Ellsworth American:

There are party goers and then there are party throwers.

Welcome to the world of party thrower Bruce Cassaday, a horn player who has arguably put together more jazz gigs than anyone else in Downeast Maine.

“Without him, the recent growth of jazz in Hancock County simply would not have happened,” says Hugh Bowden, a jazz guitarist who often plays with Cassaday.

“He has just about single-handedly created a scene in the area where musicians can play jazz, not just rock or country,” said bass player Steve Rappaport, who frequently plays at The Riverside.

Cassaday said his mission is straightforward: “Get as many jazz musicians as possible playing. For years it was an underground commodity for not enough people.”

And he is the first to encourage fledgling and visiting jazz musicians to sit in with the rotating cadre of seasoned musicians.

“Jazz was originated by the people, for the people,” Cassaday said.

Music has been in his life as long as he can remember.

A native of Greensboro, N.C., Cassaday was adopted at 3 months and raised in Connecticut’s well-to-do Fairfield County.

Suffering from undiagnosed dyslexia, Cassaday felt dwarfed by his bookish family. But his mother unwittingly threw him a lifeline.

“She was a huge fan of musical theater, so I grew up as a kid totally surrounded by the Great American Songbook,” he said. “I found I could instantly learn songs by ear.”

As a child he picked up the violin and quickly dropped it when he couldn’t get a pleasing sound.

The next stop was the trumpet. It has been glued to his hands ever since.

“I liked it right away,” Cassaday said. “I liked the sound.”

In the true tradition of jazz, he learned from the greats.

When he was allowed to buy three albums at Christmas, the precocious 9-year-old immediately scooped up Louis Armstrong, Miles Davis and Jonah Jones, all trumpet players.

One music-related memory stands out from his post-adolescent years.

Cassaday mowed the lawn for his neighbor, George Simon, whose brother owned publishing house Simon & Schuster.

George Simon was a drummer with Glenn Miller’s Army Air Force Band. To Cassaday’s delight, Simon paid him in demo albums by musicians such as Dave Brubeck, Stan Getz and Thelonius Monk.

George Simon knew from conversations with the wiry teenager that he had difficulty reading music.

One day Cassaday was mowing and Simon walked over and told him there was someone on the phone who wanted to talk to him.

“It was a soft voice, a Southwestern drawl,” Cassaday recalled. “‘Don’t worry about having trouble reading music,’ the caller said. ‘I have trouble reading music.’”

The caller was Dave Brubeck.

When it came time for college, Cassaday, who also was talented visually, opted to study art at Kent State University.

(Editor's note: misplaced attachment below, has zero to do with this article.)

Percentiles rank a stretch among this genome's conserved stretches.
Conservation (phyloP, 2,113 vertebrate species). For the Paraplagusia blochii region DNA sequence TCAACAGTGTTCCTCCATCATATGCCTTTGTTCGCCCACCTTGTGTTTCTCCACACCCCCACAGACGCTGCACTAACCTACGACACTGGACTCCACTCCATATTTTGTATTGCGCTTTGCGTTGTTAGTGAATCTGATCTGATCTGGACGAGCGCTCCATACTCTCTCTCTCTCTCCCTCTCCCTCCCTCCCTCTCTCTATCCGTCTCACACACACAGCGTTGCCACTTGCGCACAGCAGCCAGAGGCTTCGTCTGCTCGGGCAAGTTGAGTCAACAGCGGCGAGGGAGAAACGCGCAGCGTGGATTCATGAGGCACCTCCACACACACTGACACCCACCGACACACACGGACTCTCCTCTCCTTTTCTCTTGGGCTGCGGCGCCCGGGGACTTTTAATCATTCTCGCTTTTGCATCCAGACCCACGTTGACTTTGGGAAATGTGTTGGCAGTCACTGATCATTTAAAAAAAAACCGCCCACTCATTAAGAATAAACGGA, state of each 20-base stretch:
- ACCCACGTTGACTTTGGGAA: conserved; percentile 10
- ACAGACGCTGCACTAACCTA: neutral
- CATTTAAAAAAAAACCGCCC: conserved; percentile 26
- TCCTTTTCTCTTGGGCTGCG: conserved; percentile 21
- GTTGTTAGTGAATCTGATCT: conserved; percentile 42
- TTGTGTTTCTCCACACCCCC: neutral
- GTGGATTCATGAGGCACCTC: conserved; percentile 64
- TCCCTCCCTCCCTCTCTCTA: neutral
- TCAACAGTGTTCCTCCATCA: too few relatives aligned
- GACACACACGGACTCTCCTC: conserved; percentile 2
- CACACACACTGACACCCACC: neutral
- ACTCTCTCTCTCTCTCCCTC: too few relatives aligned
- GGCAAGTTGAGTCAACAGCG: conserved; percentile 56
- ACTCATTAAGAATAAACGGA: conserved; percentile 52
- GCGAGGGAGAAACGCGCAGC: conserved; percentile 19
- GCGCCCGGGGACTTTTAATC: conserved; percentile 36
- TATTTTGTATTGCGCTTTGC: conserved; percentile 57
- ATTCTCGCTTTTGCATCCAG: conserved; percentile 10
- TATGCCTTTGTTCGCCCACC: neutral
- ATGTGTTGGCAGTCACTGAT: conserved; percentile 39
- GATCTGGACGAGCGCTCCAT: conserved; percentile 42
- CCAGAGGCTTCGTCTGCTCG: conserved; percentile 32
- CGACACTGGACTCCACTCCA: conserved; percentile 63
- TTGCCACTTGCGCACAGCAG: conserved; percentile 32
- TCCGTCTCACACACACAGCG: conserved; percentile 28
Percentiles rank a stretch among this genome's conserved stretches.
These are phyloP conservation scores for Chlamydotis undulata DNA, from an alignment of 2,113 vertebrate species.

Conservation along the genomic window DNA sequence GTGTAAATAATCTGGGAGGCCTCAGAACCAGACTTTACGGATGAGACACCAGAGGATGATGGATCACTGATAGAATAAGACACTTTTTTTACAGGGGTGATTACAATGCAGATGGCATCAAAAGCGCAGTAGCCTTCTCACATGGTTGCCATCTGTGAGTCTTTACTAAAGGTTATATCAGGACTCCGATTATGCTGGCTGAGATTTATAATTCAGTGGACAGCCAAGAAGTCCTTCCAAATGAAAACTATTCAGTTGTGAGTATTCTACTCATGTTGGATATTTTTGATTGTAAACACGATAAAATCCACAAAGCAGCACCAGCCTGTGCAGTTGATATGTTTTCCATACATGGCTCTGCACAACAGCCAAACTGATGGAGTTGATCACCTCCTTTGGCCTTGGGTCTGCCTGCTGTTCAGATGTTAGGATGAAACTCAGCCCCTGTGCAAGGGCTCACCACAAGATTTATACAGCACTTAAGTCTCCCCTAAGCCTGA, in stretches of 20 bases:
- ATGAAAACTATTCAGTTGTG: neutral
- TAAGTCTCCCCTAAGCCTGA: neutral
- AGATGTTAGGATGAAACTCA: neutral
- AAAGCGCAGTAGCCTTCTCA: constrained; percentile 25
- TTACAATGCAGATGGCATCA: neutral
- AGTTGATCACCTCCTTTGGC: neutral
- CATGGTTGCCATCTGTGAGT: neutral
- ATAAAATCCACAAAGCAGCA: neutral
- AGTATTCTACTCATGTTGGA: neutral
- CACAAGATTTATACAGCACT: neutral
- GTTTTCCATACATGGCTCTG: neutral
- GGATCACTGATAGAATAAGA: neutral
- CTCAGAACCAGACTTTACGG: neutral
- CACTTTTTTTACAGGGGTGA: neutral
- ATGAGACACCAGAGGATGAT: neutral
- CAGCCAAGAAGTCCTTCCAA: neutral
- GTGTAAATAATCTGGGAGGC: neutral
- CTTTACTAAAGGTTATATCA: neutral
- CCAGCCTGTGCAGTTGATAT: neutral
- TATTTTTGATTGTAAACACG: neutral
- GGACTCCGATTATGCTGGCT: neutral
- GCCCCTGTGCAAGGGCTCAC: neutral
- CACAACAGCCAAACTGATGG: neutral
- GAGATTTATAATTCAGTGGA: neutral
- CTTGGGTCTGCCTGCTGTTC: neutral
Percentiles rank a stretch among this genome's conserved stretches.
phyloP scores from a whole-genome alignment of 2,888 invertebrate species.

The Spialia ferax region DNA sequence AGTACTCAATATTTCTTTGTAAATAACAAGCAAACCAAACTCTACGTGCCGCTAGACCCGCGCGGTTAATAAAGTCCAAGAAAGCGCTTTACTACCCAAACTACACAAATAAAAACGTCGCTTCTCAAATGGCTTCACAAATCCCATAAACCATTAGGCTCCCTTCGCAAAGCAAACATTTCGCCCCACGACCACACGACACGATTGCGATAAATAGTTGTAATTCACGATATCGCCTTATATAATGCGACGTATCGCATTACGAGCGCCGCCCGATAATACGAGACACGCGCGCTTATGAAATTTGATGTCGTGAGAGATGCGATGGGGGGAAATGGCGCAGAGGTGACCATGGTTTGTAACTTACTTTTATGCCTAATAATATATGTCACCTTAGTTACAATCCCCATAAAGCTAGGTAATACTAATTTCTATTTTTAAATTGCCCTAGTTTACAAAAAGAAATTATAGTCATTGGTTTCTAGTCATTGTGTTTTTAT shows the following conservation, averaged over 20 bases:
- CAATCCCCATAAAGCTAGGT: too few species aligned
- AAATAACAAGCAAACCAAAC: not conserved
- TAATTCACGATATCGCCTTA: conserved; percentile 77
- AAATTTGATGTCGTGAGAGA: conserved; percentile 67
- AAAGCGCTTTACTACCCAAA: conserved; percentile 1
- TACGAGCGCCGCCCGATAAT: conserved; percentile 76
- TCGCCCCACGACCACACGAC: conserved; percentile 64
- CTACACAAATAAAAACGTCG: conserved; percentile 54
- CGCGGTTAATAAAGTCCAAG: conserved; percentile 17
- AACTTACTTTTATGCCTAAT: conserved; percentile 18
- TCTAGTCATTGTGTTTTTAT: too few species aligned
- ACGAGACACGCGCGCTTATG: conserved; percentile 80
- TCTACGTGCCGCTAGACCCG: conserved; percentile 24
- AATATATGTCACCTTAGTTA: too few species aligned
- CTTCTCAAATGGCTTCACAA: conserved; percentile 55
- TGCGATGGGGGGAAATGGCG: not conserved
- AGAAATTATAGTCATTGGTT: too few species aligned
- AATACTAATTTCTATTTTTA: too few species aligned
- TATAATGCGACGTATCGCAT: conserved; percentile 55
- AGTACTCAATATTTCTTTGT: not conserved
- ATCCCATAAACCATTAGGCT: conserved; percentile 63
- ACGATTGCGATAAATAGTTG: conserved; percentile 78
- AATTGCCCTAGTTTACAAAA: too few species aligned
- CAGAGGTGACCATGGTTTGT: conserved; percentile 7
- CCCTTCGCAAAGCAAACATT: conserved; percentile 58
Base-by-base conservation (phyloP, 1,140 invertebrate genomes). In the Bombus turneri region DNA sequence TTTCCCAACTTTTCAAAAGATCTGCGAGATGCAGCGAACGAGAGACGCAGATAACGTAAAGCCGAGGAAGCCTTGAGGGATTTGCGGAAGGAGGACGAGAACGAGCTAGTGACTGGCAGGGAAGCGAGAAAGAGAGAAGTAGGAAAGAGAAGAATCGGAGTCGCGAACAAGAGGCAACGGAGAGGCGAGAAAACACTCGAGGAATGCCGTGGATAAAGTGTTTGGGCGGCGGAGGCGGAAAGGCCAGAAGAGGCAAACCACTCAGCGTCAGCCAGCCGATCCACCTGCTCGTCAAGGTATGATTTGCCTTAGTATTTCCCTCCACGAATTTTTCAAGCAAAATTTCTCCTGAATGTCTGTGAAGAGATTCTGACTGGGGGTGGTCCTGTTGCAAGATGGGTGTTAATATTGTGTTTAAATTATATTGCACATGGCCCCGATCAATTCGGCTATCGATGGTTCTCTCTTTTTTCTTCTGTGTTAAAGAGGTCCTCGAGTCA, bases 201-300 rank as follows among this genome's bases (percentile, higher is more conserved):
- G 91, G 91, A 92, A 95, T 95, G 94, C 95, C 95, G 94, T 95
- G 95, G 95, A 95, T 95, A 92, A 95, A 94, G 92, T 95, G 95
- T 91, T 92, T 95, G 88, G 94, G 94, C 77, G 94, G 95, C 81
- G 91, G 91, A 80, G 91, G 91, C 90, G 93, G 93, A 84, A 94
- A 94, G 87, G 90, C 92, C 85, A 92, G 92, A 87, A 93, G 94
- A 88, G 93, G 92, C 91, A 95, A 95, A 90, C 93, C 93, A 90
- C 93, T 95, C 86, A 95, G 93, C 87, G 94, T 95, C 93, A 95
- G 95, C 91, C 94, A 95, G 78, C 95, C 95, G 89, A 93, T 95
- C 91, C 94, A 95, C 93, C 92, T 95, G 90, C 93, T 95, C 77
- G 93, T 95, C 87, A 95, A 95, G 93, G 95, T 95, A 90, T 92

While in Ohio he picked up a guitar and for the next 20 years immersed himself in jazz and folk music, picking up chords and theory along the way.

Upon graduation he moved to New York City and worked as a commercial photographer. Two decades later he was searching for a different lifestyle.

In 1981, he visited a dear friend who had moved to Cherryfield, and by 1989 Cassaday was living in a house in Milbridge.

He picked up commercial photography work and later a job teaching at KidsPeace in Ellsworth.

Cassaday also began playing his horn regularly again. He joined “Joyful Jazz,” a group that had been formed by pianist and longtime friend Brian Dyer Stewart, who plays regularly at the Nautica Pub.

A persistent leg infection forced Cassaday to retire from KidsPeace after 10 years — that was in 2010 — and he returned to the trumpet with a vengeance.

When putting together gigs Cassaday said he looks for musicians who are versatile, “can speak well musically and listen well to other players.”

Moments of inspired improvisation — the heart and soul of jazz — makes all of the scheduling and angst worthwhile, he said.

“Part of the jazz tradition is learning to step away from the written page and take a leap of faith,” Cassaday said. “It’s very revealing about what you’re feelings are about humanity.”

Bass player Don Knowles and pianist Rob Collins, both of Lamoine, call Cassaday the “Norman Granz” of the Downeast jazz scene. Granz was a legendary impresario who worked tirelessly to promote jazz from the 1940s into the 1980s.

As a musician, Collins said, Cassaday is playful and daring.

“He will enter things where angels fear to tread,” Collins said of Cassaday’s improvisations.

Knowles, who has played professionally for more than six decades, said Cassaday has a rare quality as a musician, a quality Knowles compared to the late trumpet player Doc Cheatham.

“He can play soft and mellow and interplay the theme within a number,” Knowles said. “He plays it softer and lighter and creates a happy sound.”